The students also reported severe dysfunction in the home. “Thirty percent of callers to the National Runaway Switchboard identified negative family dynamics as the leading reason for leaving home,” according to the group. “For example, over two-thirds of unaccompanied youth surveyed in
a recent study reported that at least one parent abused drugs or alcohol.”
Photo byBrad Neatherly/Unsplash

My own break from my parents

My father was a severe alcoholic. My parents married and divorced each other twice, once divorcing when I was 9 and the second time at 14. My parents fought each other to a bloody pulp.

I moved out of my mother’s house at age 17. I moved in with a cousin and paid $150 per month for room and board. From there, I went to college as an independent student and received a generous financial aid package that paid for room and board.

I never thought about it, but I could have become homeless as a youth had I not already been working at a newspaper and had an income. I wanted to get away from my parents that bad.

Denver youth homeless shelter to expand

The main non-profit serving homeless youth in Denver, Urban Peak, recently announced construction of a new “mothership.” The mothership will increase capacity for Urban Peak by 450 percent. In addition to supportive housing and shelter, the mothership will boast a medical clinic, on-site mental health services, a commercial kitchen, education and employment services and life skills development classes.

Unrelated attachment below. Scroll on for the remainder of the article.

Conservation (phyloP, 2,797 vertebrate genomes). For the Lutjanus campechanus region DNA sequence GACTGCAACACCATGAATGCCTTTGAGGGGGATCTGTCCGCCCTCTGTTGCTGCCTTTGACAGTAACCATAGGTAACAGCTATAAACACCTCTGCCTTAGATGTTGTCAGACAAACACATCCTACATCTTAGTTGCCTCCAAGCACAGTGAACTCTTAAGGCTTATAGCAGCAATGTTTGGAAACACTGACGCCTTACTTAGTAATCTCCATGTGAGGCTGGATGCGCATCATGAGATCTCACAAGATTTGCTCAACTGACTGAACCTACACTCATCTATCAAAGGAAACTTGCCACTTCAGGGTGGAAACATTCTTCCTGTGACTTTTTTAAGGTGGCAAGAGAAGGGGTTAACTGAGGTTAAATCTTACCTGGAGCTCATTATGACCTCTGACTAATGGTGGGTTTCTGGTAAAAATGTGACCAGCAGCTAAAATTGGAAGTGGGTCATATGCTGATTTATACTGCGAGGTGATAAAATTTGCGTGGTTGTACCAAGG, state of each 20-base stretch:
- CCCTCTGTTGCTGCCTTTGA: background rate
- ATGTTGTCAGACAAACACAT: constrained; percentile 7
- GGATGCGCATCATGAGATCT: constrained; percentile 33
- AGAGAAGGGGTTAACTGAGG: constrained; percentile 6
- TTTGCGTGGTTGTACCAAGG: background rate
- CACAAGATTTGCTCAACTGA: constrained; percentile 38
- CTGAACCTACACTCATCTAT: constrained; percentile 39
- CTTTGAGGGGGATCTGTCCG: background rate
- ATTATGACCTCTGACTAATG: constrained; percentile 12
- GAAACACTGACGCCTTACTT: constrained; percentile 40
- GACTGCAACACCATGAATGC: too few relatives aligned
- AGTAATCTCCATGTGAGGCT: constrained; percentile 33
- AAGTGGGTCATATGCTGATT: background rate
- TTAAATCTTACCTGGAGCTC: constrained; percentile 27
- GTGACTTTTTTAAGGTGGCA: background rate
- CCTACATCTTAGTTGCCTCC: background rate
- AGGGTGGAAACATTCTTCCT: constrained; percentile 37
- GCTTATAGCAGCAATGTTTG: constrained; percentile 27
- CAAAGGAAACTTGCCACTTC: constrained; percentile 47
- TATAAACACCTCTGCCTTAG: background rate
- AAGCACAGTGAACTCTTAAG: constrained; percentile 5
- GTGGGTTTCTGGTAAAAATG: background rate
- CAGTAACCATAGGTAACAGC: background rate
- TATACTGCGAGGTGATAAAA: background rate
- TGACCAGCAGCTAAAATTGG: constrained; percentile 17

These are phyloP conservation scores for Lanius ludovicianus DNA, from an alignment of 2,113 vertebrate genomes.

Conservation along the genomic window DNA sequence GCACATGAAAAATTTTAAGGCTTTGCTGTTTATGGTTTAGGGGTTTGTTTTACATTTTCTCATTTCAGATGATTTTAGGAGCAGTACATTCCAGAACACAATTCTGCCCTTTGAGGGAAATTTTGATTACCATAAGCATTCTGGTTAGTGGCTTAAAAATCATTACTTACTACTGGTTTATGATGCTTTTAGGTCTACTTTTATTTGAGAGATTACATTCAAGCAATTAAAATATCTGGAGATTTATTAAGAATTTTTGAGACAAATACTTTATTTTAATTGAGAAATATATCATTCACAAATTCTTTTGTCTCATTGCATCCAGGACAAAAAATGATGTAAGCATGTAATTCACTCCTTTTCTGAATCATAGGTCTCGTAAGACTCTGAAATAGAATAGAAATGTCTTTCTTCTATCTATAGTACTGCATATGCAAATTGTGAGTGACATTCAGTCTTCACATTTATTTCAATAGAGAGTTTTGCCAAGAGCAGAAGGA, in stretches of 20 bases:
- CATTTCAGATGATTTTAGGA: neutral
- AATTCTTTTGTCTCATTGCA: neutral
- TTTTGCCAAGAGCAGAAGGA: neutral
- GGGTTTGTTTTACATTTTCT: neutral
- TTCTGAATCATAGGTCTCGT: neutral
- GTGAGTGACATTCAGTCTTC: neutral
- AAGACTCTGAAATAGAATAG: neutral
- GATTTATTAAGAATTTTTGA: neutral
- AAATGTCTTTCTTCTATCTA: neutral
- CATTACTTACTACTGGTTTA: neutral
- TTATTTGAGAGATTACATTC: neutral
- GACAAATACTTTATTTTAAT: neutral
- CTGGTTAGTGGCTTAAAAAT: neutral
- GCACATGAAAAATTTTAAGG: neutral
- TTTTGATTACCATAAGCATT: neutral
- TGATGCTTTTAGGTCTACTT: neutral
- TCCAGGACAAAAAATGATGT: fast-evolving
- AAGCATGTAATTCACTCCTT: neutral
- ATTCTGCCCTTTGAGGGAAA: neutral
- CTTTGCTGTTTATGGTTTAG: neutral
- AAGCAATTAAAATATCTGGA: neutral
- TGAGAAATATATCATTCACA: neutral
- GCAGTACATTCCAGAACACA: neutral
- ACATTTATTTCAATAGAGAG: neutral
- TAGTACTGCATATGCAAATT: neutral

Youth homelessness is tragic, but in Denver progress is being made toward caring for unhoused children.

Comments / 15

Published by

I've been in the news business 35 years, spending much of my career in editing roles at local newspapers in Los Angeles, Detroit, and the Quad-Cities of Illinois and Iowa. Upon moving to Denver in 2018, I began experiencing severe mental illness due to several traumatic experiences. I became homeless on the street for about a year before spending time in the state mental hospital. I am living proof that people can rebound from mental illness with proper treatment, even after experiencing homelessness. I consider myself a lucky guy to live in a great place like Denver. I hope my writing reflects the passion I have for living here. You can email me news releases and story ideas at

Denver, CO

More from David Heitz

Comments / 0